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    Free, publicly-accessible full text available September 1, 2024
  7. Zhou, Huan-Xiang (Ed.)

    Liquid condensate droplets with distinct compositions of proteins and nucleic acids are widespread in biological cells. While it is known that such droplets, or compartments, can regulate irreversible protein aggregation, their effect on reversible self-assembly remains largely unexplored. In this article, we use kinetic theory and solution thermodynamics to investigate the effect of liquid-liquid phase separation on the reversible self-assembly of structures with well-defined sizes and architectures. We find that, when assembling subunits preferentially partition into liquid compartments, robustness against kinetic traps and maximum achievable assembly rates can be significantly increased. In particular, both the range of solution conditions leading to productive assembly and the corresponding assembly rates can increase by orders of magnitude. We analyze the rate equation predictions using simple scaling estimates to identify effects of liquid-liquid phase separation as a function of relevant control parameters. These results may elucidate self-assembly processes that underlie normal cellular functions or pathogenesis, and suggest strategies for designing efficient bottom-up assembly for nanomaterials applications.

     
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  8. The promise of self-assembly to enable the bottom-up formation of materials with prescribed architectures and functions has driven intensive efforts to uncover rational design principles for maximizing the yield of a target structure. Yet, despite many successful examples of self-assembly, ensuring kinetic accessibility of the target structure remains an unsolved problem in many systems. In particular, long-lived kinetic traps can result in assembly times that vastly exceed experimentally accessible timescales. One proposed solution is to design non-equilibrium assembly protocols in which system parameters change over time to avoid such kinetic traps. Here, we develop a framework to combine Markov state model (MSM) analysis with optimal control theory to compute a time-dependent protocol that maximizes the yield of the target structure at a finite time. We present an adjoint-based gradient descent method that, in conjunction with MSMs for a system as a function of its control parameters, enables efficiently optimizing the assembly protocol. We also describe an interpolation approach to significantly reduce the number of simulations required to construct the MSMs. We demonstrate our approach with two examples; a simple semi-analytic model for the folding of a polymer of colloidal particles, and a more complex model for capsid assembly. Our results show that optimizing time-dependent protocols can achieve significant improvements in the yields of selected structures, including equilibrium free energy minima, long-lived metastable structures, and transient states.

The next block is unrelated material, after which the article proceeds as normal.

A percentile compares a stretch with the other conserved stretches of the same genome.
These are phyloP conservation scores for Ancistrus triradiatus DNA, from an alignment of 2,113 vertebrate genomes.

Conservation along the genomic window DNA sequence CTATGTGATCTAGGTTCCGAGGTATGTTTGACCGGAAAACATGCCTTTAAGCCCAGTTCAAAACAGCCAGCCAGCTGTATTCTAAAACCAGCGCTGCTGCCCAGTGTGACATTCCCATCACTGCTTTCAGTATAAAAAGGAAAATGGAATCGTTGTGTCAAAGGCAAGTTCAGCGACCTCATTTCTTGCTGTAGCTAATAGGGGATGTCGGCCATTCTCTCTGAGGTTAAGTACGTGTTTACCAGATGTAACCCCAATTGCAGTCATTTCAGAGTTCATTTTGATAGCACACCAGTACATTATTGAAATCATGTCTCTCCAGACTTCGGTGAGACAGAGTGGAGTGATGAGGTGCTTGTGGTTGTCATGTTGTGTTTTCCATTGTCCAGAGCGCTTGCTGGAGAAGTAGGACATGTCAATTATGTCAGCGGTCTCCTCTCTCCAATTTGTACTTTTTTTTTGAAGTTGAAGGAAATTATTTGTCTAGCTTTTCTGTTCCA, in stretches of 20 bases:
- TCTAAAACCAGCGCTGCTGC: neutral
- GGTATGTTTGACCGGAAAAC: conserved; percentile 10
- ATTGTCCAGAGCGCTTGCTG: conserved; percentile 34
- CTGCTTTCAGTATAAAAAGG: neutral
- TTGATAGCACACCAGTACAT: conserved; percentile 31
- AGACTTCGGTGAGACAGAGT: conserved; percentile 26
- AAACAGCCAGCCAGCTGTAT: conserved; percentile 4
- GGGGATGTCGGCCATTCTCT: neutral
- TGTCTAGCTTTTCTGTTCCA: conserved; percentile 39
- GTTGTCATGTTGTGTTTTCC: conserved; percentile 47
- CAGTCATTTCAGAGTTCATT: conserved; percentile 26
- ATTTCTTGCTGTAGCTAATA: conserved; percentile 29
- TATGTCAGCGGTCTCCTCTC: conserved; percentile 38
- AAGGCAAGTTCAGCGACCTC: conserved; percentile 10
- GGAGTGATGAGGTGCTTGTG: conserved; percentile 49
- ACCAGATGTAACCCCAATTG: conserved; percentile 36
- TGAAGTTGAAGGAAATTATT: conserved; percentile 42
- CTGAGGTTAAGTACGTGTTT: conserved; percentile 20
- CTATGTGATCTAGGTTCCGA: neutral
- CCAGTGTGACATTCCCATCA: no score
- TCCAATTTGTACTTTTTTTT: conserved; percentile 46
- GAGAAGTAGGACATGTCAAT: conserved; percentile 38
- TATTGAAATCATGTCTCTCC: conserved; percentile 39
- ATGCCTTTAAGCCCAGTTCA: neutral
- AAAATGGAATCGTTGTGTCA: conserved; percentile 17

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  9. Confinement can be used to systematically tame turbulent dynamics occurring in active fluids. Although periodic channels are the simplest geometries to study confinement numerically, the corresponding experimental realizations require closed racetracks. Here, we computationally study 2D active nematics confined to such a geometry—an annulus. By systematically varying the annulus inner radius and channel width, we bridge the behaviors observed in the previously studied asymptotic limits of the annulus geometry: a disk and an infinite channel. We identify new steady-state behaviors, which reveal the influence of boundary curvature and its interplay with confinement. We also show that, below a threshold inner radius, the dynamics are insensitive to the presence of the inner hole. We explain this insensitivity through a simple scaling analysis. Our work sheds further light on design principles for using confinement to control the dynamics of active nematics.